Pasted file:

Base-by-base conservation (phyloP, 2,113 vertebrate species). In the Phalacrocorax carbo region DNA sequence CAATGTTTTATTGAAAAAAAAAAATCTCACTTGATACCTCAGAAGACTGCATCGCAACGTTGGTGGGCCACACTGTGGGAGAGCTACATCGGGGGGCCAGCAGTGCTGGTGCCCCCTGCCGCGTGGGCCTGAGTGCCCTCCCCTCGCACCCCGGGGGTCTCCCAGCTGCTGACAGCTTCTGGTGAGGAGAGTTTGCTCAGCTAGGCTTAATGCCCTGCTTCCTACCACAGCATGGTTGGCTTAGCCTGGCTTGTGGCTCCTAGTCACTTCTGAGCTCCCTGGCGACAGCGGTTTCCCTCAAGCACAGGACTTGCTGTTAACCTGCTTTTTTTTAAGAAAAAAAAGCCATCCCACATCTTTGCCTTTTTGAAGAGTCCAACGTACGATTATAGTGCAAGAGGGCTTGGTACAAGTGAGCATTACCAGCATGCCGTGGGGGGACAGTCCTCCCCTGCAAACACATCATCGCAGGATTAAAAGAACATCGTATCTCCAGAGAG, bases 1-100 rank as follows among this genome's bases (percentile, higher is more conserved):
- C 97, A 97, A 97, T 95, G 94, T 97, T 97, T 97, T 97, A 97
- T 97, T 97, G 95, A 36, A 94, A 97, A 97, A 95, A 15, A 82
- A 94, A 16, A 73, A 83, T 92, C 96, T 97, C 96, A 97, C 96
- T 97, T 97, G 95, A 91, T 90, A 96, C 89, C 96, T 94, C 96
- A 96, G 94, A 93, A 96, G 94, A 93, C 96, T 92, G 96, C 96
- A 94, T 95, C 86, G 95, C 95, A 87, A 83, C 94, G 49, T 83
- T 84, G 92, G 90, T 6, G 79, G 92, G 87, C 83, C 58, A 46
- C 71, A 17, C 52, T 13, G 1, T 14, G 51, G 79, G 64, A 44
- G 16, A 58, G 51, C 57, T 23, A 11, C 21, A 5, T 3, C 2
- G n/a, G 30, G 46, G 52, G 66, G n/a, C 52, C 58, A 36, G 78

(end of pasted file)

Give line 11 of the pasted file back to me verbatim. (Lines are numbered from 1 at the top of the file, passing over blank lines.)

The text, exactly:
- G n/a, G 30, G 46, G 52, G 66, G n/a, C 52, C 58, A 36, G 78